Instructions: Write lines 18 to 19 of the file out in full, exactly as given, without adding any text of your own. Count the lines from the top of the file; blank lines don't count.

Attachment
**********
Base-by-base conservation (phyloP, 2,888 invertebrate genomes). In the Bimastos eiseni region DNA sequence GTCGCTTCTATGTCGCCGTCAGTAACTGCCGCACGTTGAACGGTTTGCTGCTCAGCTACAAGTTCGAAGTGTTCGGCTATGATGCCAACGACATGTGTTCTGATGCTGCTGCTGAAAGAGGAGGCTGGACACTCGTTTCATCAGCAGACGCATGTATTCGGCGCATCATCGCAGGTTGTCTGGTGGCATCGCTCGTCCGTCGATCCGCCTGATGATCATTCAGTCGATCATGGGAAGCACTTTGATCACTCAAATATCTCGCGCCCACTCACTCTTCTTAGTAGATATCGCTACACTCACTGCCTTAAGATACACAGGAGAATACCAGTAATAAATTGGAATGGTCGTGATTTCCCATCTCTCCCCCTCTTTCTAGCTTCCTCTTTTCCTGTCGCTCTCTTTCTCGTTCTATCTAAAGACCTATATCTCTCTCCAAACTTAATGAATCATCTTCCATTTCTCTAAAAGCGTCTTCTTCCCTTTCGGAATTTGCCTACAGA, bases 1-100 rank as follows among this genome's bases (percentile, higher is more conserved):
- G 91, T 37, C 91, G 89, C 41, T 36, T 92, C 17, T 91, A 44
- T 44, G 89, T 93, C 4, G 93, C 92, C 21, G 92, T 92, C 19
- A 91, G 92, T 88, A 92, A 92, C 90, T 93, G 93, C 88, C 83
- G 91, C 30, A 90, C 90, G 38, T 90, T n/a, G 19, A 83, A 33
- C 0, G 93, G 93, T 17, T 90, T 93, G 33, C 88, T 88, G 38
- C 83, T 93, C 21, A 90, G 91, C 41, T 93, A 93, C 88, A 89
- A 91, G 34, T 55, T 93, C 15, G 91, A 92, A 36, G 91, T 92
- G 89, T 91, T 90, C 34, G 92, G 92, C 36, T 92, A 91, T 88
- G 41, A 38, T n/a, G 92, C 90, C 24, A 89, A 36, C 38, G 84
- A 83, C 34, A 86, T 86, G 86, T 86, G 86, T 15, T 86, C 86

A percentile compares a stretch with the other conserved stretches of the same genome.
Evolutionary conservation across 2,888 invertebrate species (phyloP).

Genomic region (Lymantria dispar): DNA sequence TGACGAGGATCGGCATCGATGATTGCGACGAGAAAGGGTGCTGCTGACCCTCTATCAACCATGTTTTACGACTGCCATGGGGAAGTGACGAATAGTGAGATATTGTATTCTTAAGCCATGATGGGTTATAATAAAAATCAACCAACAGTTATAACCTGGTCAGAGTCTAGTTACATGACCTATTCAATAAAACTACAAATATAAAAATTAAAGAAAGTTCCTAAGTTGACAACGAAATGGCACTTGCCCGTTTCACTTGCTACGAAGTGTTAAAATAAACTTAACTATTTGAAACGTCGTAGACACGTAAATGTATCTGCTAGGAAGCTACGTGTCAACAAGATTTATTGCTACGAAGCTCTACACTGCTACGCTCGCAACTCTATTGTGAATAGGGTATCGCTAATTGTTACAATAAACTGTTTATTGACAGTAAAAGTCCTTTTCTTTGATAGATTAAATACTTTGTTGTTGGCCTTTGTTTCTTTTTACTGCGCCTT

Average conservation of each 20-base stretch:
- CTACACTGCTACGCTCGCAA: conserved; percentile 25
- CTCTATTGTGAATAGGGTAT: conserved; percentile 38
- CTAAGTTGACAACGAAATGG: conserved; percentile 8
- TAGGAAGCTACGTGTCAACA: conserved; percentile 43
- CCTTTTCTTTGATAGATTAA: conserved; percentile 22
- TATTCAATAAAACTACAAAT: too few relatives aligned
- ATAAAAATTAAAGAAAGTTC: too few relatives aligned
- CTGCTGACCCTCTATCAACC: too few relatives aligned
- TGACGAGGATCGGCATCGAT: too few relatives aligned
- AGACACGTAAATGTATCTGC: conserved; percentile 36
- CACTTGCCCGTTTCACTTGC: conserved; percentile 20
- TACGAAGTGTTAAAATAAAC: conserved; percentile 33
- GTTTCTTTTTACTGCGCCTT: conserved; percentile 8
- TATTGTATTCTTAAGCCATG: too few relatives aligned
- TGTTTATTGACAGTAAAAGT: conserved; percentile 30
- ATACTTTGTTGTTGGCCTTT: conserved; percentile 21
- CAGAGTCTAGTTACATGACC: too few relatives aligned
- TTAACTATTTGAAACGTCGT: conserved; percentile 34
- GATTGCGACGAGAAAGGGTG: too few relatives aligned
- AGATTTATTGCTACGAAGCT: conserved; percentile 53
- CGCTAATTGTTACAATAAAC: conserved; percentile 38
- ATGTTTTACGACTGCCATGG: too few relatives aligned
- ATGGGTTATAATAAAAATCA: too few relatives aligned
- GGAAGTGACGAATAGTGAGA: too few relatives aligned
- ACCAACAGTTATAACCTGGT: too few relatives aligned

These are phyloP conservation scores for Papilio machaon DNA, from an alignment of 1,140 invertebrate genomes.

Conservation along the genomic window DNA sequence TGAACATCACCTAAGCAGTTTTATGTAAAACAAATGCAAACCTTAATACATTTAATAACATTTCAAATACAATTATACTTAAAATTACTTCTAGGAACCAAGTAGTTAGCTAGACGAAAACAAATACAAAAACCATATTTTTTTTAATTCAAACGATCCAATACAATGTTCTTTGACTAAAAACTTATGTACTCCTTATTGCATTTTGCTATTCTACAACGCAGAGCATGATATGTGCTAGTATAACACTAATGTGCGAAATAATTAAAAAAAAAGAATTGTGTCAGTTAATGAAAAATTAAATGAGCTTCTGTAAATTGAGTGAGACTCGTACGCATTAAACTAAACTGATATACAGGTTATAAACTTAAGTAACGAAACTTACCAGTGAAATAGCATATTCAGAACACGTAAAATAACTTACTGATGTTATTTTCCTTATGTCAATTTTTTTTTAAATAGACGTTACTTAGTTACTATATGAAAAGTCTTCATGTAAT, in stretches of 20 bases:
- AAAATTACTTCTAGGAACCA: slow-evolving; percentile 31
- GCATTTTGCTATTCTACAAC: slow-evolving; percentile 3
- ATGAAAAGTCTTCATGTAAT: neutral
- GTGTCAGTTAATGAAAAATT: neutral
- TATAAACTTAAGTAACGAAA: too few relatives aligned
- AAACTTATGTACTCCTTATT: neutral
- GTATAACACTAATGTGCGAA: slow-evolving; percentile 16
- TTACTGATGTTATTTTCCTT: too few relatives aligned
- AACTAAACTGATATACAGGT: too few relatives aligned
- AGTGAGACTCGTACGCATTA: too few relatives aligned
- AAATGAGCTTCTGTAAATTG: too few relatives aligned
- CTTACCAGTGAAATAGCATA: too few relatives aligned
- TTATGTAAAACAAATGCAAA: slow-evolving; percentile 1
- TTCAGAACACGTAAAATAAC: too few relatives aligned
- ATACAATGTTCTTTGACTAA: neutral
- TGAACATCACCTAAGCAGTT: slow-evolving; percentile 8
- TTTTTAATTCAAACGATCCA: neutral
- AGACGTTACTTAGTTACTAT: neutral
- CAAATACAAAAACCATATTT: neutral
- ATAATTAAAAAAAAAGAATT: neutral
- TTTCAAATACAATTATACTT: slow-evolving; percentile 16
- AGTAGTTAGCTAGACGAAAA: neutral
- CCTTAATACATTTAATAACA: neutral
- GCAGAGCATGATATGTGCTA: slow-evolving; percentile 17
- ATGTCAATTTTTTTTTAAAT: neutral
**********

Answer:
- CTAAGTTGACAACGAAATGG: conserved; percentile 8
- TAGGAAGCTACGTGTCAACA: conserved; percentile 43